A Fraser Institute study says the true rate of long-term poverty is much lower than commonly reported with only 1.5 per cent of Canadians being stuck in low income every year between 2005 and 2010.
Charles Lammam, Fraser Institute director of Fiscal Studies and co-author of “An Introduction to the State of Poverty in Canada“, says this means that the majority of Canadians experience poverty temporarily. Lammam added that this number is down from the 3.6 per cent of Canadians stuck in low income from 1993 to 1998.
“On average, you can expect someone to experience poverty for about two years. If you look at just over a one year period, Statistics Canada say people who are in low income in one year, exit in the following year. So really, this is highlighting people’s temporary experiences with low income… someone who is living on their own in university can be considered to be low income, but they won’t be there for very long.”
He says this group of people experiencing temporary poverty should be distinguished by Canadians who are stuck in low income year after year, unable to exit; which is something he calls “persistent low income”. People in this category often have other risk factors like having a severe mental health disability, being a single parent, or living in a single parent household, or not completing a high school education.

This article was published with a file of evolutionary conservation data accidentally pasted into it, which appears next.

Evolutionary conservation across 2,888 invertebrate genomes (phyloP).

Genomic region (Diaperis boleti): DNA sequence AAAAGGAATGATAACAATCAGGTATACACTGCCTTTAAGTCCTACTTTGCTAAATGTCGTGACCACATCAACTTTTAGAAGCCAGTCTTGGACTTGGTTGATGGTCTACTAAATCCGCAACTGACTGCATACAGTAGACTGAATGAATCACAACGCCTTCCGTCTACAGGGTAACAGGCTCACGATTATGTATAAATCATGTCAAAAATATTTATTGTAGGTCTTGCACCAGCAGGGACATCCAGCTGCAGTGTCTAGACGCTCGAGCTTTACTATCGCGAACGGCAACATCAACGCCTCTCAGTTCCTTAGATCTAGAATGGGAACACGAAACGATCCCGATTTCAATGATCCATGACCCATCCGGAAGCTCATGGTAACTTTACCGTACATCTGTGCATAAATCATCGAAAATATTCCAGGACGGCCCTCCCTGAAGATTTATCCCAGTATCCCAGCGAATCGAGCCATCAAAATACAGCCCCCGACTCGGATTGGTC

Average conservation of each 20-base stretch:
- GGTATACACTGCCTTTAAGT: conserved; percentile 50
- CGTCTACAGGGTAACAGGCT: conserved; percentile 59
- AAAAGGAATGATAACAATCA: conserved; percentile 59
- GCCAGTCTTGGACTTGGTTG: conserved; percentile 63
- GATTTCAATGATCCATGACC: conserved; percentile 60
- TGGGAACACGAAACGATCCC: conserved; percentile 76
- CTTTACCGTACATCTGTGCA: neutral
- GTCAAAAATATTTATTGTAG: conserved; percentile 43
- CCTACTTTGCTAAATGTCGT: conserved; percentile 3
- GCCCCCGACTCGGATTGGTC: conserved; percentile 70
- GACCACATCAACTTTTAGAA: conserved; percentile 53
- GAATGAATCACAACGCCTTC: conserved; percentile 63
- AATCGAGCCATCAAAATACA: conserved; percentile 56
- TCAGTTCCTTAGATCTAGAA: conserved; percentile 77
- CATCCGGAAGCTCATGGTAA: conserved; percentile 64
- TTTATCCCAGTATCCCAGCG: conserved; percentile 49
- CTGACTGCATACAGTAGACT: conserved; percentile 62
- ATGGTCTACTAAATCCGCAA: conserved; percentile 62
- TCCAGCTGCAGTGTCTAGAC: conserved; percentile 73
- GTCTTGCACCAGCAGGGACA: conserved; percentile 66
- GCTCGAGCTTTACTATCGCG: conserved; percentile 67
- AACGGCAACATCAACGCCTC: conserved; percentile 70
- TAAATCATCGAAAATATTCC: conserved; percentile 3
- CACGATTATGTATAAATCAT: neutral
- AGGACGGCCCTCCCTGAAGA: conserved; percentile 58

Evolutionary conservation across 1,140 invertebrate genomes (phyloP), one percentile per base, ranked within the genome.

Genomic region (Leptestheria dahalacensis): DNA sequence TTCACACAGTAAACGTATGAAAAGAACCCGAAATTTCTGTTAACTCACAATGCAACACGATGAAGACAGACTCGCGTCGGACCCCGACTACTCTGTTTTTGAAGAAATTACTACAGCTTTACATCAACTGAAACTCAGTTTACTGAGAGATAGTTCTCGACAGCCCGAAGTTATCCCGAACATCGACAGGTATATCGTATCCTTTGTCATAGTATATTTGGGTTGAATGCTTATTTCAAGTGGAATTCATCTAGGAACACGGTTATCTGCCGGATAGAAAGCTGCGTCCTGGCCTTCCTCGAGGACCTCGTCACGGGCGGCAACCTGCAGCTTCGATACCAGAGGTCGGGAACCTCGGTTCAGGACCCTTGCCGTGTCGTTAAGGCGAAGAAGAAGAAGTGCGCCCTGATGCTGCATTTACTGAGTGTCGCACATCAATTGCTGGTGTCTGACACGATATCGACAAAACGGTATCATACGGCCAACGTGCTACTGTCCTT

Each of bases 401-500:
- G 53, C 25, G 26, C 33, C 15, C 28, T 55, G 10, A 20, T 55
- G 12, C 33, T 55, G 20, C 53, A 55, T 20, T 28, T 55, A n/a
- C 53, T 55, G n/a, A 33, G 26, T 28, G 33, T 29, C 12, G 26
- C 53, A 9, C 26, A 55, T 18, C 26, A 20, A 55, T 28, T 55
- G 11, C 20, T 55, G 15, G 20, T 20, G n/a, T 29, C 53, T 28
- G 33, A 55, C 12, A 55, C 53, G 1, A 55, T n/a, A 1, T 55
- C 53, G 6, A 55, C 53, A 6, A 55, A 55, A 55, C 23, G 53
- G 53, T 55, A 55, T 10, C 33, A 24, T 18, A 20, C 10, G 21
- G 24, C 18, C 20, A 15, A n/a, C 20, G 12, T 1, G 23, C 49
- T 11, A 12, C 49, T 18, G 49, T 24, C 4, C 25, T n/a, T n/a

Lammam wants government to create policies that distinguish between the two groups to better help those who are affected by persistent low income. But not everyone agrees with the poverty measures used by the Fraser Institute.
Trish Garner, a community organizer with the BC Poverty Reduction Coalition, says low income measures don’t reflect true living conditions.
“Can you imagine living on $26,000? A family of four? No,” Garner told Global News.
“Even Statistics Canada itself, their basic needs market measure is set at $35,000, and a basic living wage sets the line at $75,000. So a difference of $50,000 between the poverty line that they’re talking about and the actual cost of living that a family is facing.”
Garner says that according to the $35,000 Statistics Canada measure, there are over 450,000 people living in poverty in B.C.; which is about 10 per cent of the population. Of that number, she says 308,000 live in Vancouver (about 12 per cent of the city population).
Furthermore, the data from the report is only accurate up to 2010. Lammam said the Statistics Canada survey that this report is based on is no longer in use.